The former RCMP staff sergeant who the defence has accused of sending serial numbers and other technical details to his FBI counterpart is refusing to testify — a decision Paisana said was "an unprecedented act, even for a retired officer."
But Paisana said the CBSA and RCMP witnesses who did take the stand during two weeks of testimony last fall provided "less than truthful" explanations for their behaviour, sometimes "bordering on the absurd."
"The officers at the heart of this case at times demonstrated a lack of regard for the charter, this court's role in overseeing their conduct, and frankly, the truth," said Paisana.
Different members of the high-profile defence team will tackle the details of each part of the argument, culminating in team leader and veteran defender Richard Peck, who will cover allegations CBSA and RCMP officers tried to conceal their misconduct.
'Speculation and innuendo'
The Crown's response to the allegations was made public on Tuesday evening.
In a 158-page document that takes apart the defence allegations point by point, the Crown claims that "U.S. officials made lawful requests of Canada, acted within the boundaries of the law, and did not seek to direct or influence the actions of Canadian agencies."
The Crown claims that Meng's arguments are supported only by "speculation and innuendo" and that she has failed to prove the existence of any conspiracy — much less the kind of "clearest of cases" in which a judge might bring a halt to proceedings.
"There is no evidence of conduct on the part of American or Canadian authorities that warrants putting an end to [Meng's] extradition proceedings," the submission reads.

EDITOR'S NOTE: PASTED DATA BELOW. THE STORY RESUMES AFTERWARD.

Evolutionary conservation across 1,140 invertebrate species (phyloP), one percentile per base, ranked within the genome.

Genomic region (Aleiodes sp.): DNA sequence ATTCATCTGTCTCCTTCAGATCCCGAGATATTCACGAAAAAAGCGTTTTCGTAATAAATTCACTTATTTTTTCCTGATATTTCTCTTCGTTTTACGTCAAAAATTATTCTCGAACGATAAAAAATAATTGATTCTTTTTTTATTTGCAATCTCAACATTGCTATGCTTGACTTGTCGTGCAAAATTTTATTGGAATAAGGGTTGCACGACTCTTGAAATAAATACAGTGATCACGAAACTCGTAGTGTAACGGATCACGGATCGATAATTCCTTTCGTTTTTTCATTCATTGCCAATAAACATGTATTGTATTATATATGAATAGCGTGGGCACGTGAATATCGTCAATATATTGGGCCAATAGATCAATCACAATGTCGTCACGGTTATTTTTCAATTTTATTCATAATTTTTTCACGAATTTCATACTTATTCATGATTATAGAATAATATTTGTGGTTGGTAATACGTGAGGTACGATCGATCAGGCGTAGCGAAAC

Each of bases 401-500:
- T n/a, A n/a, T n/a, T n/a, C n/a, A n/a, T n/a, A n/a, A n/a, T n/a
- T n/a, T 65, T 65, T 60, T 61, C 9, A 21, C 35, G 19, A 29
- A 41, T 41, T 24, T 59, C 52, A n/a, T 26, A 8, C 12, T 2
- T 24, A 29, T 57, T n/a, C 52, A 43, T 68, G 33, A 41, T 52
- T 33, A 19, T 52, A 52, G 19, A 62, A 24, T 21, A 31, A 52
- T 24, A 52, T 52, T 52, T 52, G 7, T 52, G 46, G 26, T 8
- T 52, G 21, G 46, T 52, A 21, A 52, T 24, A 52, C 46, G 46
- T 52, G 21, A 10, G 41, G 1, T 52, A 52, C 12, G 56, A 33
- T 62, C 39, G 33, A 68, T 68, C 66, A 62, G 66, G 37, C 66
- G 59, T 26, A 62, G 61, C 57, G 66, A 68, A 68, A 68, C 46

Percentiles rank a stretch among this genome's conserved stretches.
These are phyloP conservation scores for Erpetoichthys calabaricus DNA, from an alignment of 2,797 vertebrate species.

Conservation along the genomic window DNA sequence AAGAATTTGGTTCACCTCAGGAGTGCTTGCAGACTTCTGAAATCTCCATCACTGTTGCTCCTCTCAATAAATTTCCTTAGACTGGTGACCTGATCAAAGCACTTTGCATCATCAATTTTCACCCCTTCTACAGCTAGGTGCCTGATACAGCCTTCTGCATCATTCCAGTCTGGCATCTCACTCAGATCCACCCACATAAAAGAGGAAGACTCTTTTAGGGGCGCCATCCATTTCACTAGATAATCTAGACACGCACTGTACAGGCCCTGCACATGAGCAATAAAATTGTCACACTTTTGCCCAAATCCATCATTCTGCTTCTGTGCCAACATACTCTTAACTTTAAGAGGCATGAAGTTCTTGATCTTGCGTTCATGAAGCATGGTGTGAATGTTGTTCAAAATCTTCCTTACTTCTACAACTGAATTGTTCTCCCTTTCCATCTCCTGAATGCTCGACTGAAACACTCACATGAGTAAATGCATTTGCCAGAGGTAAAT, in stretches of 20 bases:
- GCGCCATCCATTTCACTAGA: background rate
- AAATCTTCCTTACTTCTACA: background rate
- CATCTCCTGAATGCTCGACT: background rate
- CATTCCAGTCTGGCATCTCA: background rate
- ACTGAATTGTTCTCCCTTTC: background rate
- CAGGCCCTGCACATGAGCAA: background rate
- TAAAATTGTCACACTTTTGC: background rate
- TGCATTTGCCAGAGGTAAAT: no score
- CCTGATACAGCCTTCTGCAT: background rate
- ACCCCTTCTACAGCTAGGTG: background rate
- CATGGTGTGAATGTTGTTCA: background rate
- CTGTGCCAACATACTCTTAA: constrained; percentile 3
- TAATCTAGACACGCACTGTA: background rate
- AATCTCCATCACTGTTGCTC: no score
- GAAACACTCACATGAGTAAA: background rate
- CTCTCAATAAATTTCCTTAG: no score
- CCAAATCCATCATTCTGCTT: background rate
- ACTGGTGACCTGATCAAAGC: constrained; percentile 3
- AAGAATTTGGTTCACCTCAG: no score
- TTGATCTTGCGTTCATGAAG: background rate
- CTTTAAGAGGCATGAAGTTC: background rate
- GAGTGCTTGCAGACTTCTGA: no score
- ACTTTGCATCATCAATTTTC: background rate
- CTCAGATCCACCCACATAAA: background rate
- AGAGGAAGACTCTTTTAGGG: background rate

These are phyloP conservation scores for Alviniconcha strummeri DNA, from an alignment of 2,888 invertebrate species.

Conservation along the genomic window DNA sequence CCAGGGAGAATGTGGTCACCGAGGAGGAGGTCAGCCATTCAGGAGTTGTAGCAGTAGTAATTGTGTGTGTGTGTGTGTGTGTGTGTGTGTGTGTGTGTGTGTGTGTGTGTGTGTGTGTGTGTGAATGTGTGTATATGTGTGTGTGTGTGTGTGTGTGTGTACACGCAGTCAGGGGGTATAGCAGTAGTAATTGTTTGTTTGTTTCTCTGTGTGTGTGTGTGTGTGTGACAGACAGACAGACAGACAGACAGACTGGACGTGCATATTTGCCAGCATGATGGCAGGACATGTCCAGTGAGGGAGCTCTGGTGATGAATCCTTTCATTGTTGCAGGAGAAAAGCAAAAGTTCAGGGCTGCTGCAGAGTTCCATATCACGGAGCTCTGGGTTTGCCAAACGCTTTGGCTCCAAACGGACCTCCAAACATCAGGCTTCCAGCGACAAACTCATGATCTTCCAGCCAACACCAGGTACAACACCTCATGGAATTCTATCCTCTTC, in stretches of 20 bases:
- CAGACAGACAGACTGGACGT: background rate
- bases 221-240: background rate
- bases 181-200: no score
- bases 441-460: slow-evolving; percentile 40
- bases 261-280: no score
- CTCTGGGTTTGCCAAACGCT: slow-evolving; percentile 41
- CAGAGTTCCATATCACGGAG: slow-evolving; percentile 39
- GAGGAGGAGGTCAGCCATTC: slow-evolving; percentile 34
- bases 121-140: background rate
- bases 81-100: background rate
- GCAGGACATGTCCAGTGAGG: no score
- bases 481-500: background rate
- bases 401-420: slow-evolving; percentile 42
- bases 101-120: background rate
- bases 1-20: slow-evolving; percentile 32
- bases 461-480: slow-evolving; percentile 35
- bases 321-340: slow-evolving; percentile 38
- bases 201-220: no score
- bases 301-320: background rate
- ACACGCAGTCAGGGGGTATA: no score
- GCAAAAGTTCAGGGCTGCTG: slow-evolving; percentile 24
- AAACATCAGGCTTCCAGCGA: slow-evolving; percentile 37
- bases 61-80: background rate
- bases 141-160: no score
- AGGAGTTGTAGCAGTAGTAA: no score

In his portion of the argument, Paisana claimed the RCMP poisoned the process from the start by obtaining a provisional warrant for Meng's arrest accusing her of being an escape risk who had no ties to Canada.
He said the RCMP officer who swore the affidavit to obtain the warrant failed to do a background check that might have revealed that Meng owned two multi-million dollar homes in Vancouver and had once been a permanent resident.
Paisana also claimed Meng had travelled to Canada six times in 2018 prior to her arrest and had never experienced any problems. He said she was clearly not trying to escape U.S. prosecution because the charges against her were sealed, so she wasn't aware of them.
Four so-called 'branches of abuse'
Meng has been living under a form of house arrest for more than two years. As part of a $10-million bail agreement, she is required to wear a GPS ankle monitoring bracelet and is accompanied by security guards around the clock.
The arguments related to the conduct of authorities are one of four so-called "branches" of alleged abuse claimed by Meng's lawyers.
Last month, they argued Meng is being used as a pawn by the U.S. in a trade war with China.
Later in this three-week block of hearings, they will argue the U.S. lacks jurisdiction to try a Chinese citizen for actions taking place in Hong Kong and involving a British bank.
Finally, the defence will argue that the U.S. deliberately misled Canada about the strength of the case. Those arguments will take place along with submissions on the extradition request itself during a three-week period starting in late April.